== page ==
1) “Hemingway” debut, 8 p.m. today through Wednesday, PBS, rerunning at 10. Ernest Hemingway (shown here) took a unique approach to fiction – cool, efficient, often macho. We see that often here, in brilliant passages read by Jeff Daniels. But Hemingway also molded another fiction – his own image. Yes, he was an outdoors guy, with big torso and regal visage. But he was also a doctor’s son from suburbia, an insecure guy who exaggerated his life. Ken Burns tells the story brilliantly, tracing a life of contrasts.
2) “American Masters,” 9-11 p.m. Friday, PBS. This is a week when the Burns brothers deliver great biography. Two days after Ken’s Hemingway film ends, Ric profiles Oliver Sacks. In 2015, Sacks, 81, learned he was dying of cancer. He spent 80 hours with Burns, who then added other interviews. We see the gentle neurologist (depicted by Robin Williams in the movie “Awakenings”) who was a record-setting weightlifter, an amphetamine addict and someone who painfully buried his homosexuality.
3) “Kung Fu” debut, 8 p.m. Wednesday, CW. All that remains from the 1972 series is the idea of a Chinese-American studying at a monastery in China, then returning home after a teacher is slain. Now that gets a modern spin: It’s an all-woman monastery; Nicky returns to San Francisco with stunning skills and a hint of the supernatural. The visuals and fights are spectacular, but “Kung Fu” also has balance. Nicky’s brother, sister and ex-boyfriend are far from her martial-arts world, adding depth.
4) “Home Economics” debut, 8:30 p.m. Wednesday, ABC. For writer Michael Colton, real life turned into a TV comedy. He was collecting unemployment, his sister was doing social work … and their brother, a finance guy, had just sold his company for $7 million. Fictionalizing heavily, Colton co-created this series about siblings who love each other, despite huge differences in circumstances. The opener is fairly funny show, with Topher Grace (“That ‘70s Show”) starring as the struggling writer.
5) “Rebel” debut, 10 p.m. Thursday, ABC. Back in 1993, Erin Brockovich was a law-office clerk, a former beauty-pageant winner with no legal training. Then she led the effort that brought a $333 million settlement against a utility giant. She’s gone on to other cases and to fame; Julia Roberts won an Academy Award for portraying her. Now she’s one of the producers of this series: Katey Sagal plays someone a lot like Brockovich, with John Corbett (as her husband) and Andy Garcia co-starring.
6) Basketball, 9 p.m.ET today, CBS. For one more night, college basketball rules the sports world. It’s the NCAA championship game, with the winners of Saturday’s games. Then the pros get their sport back. First is cable, with NBA games at 7:30 and 10 p.m. ET on Tuesday (TNT), Wednesday (ESPN) and Thursday (TNT). After that, ABC returns to its 8:30 p.m. ET Saturday games. That starts with the Lakers (hobbled by injuries to LeBron James and Anthony Davis) facing James Harden and the Nets.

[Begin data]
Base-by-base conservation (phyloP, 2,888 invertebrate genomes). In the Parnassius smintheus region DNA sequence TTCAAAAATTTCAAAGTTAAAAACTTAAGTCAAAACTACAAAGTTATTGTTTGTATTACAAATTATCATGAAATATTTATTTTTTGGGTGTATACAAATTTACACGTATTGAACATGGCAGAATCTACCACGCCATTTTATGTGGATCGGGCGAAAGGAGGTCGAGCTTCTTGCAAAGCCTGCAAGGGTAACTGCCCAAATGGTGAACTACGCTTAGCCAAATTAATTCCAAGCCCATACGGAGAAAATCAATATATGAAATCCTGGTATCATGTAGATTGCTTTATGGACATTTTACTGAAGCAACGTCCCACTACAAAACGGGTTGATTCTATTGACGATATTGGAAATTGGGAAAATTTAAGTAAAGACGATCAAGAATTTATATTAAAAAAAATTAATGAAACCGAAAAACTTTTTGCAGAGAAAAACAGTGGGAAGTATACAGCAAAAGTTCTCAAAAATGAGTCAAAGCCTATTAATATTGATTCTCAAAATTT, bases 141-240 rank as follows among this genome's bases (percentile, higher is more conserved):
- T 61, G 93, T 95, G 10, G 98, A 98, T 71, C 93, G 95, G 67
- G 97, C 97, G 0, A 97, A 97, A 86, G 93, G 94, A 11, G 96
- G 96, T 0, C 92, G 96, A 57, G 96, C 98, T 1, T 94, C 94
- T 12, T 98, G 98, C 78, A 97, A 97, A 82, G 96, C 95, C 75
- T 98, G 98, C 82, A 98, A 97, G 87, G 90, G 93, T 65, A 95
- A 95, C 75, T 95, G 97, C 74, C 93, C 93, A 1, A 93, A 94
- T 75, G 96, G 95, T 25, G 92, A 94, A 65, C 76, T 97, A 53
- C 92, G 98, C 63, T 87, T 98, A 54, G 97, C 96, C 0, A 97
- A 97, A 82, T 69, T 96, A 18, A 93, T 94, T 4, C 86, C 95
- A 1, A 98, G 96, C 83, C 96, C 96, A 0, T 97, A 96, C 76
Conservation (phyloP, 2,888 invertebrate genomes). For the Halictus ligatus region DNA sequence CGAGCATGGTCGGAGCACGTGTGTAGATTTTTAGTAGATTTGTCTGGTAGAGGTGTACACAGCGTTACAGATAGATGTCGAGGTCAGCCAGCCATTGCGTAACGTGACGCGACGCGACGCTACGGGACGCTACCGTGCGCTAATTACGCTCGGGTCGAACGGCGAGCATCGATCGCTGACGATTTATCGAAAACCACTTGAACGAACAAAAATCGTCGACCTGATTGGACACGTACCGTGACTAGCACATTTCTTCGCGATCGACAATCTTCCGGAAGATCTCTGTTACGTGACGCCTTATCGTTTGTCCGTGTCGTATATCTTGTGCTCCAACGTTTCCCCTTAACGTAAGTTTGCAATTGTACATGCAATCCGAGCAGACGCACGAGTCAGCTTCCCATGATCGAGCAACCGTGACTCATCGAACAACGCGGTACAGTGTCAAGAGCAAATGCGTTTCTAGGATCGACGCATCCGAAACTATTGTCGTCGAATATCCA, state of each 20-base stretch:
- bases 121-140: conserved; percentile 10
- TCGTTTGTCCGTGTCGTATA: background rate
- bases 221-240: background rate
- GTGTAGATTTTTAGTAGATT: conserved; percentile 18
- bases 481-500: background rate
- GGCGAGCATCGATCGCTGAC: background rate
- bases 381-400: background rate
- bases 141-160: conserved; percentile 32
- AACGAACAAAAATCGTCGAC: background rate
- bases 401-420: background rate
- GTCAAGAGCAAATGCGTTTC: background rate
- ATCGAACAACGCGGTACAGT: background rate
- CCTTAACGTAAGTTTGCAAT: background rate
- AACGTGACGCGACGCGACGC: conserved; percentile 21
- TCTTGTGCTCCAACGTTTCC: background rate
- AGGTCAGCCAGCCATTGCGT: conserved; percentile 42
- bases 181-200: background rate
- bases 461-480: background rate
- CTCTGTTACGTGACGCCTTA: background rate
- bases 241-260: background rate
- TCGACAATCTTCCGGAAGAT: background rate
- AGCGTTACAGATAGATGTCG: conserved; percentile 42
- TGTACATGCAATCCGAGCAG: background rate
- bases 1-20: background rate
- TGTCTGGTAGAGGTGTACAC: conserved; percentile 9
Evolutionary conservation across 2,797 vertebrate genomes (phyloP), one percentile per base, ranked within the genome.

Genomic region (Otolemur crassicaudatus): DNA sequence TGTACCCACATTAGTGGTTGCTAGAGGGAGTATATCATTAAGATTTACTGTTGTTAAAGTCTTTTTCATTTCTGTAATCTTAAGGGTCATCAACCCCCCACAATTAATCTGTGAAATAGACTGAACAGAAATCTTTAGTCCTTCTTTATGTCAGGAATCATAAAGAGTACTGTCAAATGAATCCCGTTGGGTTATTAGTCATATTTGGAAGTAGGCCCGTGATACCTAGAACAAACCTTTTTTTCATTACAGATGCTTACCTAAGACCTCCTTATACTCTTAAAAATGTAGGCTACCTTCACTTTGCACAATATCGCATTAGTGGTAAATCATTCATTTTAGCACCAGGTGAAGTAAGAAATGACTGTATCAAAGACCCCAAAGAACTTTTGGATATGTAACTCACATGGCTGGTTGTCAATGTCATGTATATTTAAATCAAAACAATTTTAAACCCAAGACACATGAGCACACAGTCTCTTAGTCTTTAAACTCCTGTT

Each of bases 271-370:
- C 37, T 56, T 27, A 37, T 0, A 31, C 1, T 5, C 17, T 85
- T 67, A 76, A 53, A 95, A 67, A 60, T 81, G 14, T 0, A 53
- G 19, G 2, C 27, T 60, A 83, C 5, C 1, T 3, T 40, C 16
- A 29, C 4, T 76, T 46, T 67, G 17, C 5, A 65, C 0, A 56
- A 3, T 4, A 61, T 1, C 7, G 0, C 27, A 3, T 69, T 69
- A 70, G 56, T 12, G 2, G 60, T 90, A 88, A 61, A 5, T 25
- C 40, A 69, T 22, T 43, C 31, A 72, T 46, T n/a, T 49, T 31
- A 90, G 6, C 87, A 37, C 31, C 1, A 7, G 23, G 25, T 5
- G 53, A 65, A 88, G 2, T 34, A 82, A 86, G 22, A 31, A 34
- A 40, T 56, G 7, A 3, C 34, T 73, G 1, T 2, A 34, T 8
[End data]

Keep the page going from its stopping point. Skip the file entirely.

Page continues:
7) “Soul of a Nation” finale, 10 p.m. Tuesday, ABC. This excellent, five-week series has viewed awide range of Black experiences, joyful and tragic. Now its finale includes Steve Osunsami’s report on a deep tragedy: Tulsa had a thriving community, known as “Black Wall Street.” Then came a massacre; by various estimates, 800 people were wounded, 75 to 300 were killed and 35 square blocks were in ruins. Osunsami also has a podcast and PBS plans a film for May 31, the massacre’s 100th anniversary.
8) “Chad” debut, 10:30 p.m. Tuesday, TBS. Sometimes painfully funny (and sometimes just painful), “Chad” has a fresh view of teen angst. A 14-year-old wants high school to be a new start; he’s shed his braces and wants to shed his Persian roots. He’s changed his name and his attitude. Surprisingly, this teen boy is played (convincingly) by a 39-year-old woman, Nasim Pedrad, who also wrote and directed it. Some moments are wonderfully clever; others are so over-the-top that we just wince with empathy.
9) “Everything’s Gonna Be Okay” season-opener. 10-11 p.m. Thursday, Freeform. Cable comedies have a knack for teen complexities. Here, Josh Thomas plays an Australian, suddenly raising his teen half-sisters in America. He has no clue how to do it (or how to navigate his own gay romance) and these are complicated kids. Matilda, who is autistic, is beautifully played by Kayla Cromer, who’s on the autism spectrum. Last season, she tried to go to Juilliard, then panicked; now we find her in a funk.
10) ALSO: Two dramas have their finales: “Wynonna Earp” (10 p.m. Friday, Syfy) had four seasons; “Shameless” (9 p.m. Sunday, Showtime, leading into a strong “City on a Hill”) had 11. But we also get the start of shows mentioned above and more: There are season-openers for “Queen of the South” (10 p.m. Wednesday, USA) and “Fear the Walking Dead” (9 p.m. Sunday, AMC). Sunday also starts “The People V. The Klan” (9-11 p.m. ET, CNN, repeating at midnight) and “The Nevers” (9 p.m., HBO).